spouse-healthy-864x576 What to do when your spouse doesn't want to get healthy

What to do when your spouse doesn’t want to get healthy

In Health and Wellness by Karen Eisenbraun, CHNC September 5th, 20180 Comments

There are countless benefits to living a healthy lifestyle, such as having more energy, experiencing improved mental health, and reducing your risk for illness and disease. But when you’ve decided to become healthier and your partner isn’t on board, you may face several road bumps trying to achieve the healthy lifestyle you want. In addition, if your spouse is unhealthy and at risk for major health problems, it can be difficult to persuade them to make healthier choices if they’re being stubborn and resistant.

If you’re experiencing resistance from your spouse, try these steps for guiding them in the right direction and showing that you care about their health without being overly pushy.

Lead by example

Instead of nagging your partner to make healthier choices, lead by example and practice the same habits you want your partner to practice. Exercise regularly, go to bed earlier, and eat healthy, nutritious foods. It’s possible that your spouse thinks your efforts won’t make a difference or that you won’t stick with them — especially if you’ve had difficulty losing weight in the past. Demonstrate your commitment and eventually your partner will see that it’s paying off.

Simply ask

Have a serious heart-to-heart with your partner about why they’re against becoming healthier. It’s possible your spouse has a legitimate underlying reason as to why they don’t want to exercise or eat nutritious foods. For example, if your spouse is against going to the gym after work because they always feel exhausted, find ways to make it possible for them to exercise at a different time of day, or offer to make changes to your household routine so you can both get to bed earlier.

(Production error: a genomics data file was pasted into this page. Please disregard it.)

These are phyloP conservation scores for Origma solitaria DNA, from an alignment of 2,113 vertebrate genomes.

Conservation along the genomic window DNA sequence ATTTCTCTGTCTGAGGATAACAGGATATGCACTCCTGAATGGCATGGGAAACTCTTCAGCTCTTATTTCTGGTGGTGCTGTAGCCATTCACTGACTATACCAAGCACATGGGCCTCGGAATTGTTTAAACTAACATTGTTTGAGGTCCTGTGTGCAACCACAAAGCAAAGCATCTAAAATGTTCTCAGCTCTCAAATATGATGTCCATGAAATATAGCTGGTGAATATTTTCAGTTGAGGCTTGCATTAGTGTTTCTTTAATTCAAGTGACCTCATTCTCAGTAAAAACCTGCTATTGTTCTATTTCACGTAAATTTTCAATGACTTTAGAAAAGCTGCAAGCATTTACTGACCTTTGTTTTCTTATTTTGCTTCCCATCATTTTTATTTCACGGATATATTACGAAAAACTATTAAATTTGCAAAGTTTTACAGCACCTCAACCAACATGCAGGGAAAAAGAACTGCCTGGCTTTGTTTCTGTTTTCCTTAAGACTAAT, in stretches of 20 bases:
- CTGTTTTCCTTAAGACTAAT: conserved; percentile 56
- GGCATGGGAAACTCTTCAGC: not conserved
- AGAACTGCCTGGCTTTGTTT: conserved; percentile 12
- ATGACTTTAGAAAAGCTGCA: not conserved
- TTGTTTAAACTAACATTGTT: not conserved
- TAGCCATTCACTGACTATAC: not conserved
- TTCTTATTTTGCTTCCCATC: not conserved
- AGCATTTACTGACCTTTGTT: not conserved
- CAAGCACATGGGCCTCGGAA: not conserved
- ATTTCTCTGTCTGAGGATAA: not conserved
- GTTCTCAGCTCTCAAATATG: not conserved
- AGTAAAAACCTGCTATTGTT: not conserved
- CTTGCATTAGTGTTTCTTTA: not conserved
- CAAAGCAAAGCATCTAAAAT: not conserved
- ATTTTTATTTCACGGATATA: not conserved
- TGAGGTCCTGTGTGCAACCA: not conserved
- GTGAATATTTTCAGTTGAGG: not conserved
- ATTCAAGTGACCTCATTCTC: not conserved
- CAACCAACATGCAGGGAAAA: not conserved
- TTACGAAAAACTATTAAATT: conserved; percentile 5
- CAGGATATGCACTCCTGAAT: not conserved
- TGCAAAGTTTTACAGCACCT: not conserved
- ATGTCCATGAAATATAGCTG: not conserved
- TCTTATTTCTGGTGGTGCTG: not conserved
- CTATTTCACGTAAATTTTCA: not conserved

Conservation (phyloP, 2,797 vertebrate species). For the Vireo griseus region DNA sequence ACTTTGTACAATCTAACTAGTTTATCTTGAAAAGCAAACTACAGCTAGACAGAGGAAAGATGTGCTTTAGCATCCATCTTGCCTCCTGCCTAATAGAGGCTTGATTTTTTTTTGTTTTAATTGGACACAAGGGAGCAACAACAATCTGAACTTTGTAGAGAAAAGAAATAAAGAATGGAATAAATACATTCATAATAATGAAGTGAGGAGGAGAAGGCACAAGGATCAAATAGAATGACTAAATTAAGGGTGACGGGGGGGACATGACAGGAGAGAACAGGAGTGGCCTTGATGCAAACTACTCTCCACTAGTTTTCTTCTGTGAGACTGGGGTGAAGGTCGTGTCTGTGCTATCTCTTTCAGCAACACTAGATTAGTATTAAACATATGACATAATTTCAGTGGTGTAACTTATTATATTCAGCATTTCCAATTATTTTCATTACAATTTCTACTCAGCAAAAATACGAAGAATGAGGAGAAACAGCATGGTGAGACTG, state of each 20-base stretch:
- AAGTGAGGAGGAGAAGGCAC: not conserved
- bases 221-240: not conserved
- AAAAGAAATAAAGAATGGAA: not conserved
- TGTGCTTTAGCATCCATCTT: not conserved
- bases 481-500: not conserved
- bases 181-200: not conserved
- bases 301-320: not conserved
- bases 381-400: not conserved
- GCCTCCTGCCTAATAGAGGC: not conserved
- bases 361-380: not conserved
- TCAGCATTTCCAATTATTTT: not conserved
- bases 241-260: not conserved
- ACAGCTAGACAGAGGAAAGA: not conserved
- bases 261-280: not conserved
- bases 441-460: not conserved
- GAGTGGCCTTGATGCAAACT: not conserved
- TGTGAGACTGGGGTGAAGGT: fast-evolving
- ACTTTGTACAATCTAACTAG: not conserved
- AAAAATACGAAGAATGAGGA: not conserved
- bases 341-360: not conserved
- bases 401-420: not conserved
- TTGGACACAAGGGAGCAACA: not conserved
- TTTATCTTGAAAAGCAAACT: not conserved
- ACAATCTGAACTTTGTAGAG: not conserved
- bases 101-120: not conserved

Praise small changes

Praise your partner when you notice them making smart, healthy choices, such as eating more vegetables, or walking instead of driving to the mailbox. Encouragement is more positive than criticism, and is more likely to resonate with your partner and influence them to continue making healthy changes.

Make healthy activities more fun

Find creative ways to make exercise and healthy eating more fun for your spouse. For instance, if your partner hates jogging but loves baseball, gather your neighbors, friends, and family for a casual baseball game. If your spouse enjoys eating at restaurants, suggest trying a healthy sushi or vegan restaurant that serves meals that won’t pack on the pounds.

Implement slowly

Try implementing healthy changes little by little so your spouse isn’t overwhelmed with too many changes at once. For example, if your spouse refuses to stop eating potato chips, start purchasing healthier brands that are baked or made with olive oil and lack additives. If your spouse refuses to visit the gym, invite them out for a walk or take them shopping with you to a place that involves lots of walking.

Explain that you care because you love them

Some partners view encouragement as nagging, and become frustrated or confrontational. Explain to your spouse that you want them to become healthier because you care, and that you want to live a long, healthy life when them by your side. Being transparent and upfront about your feelings can go a long way toward showing your partner you have their best interests at heart, and might influence them to make healthier changes.

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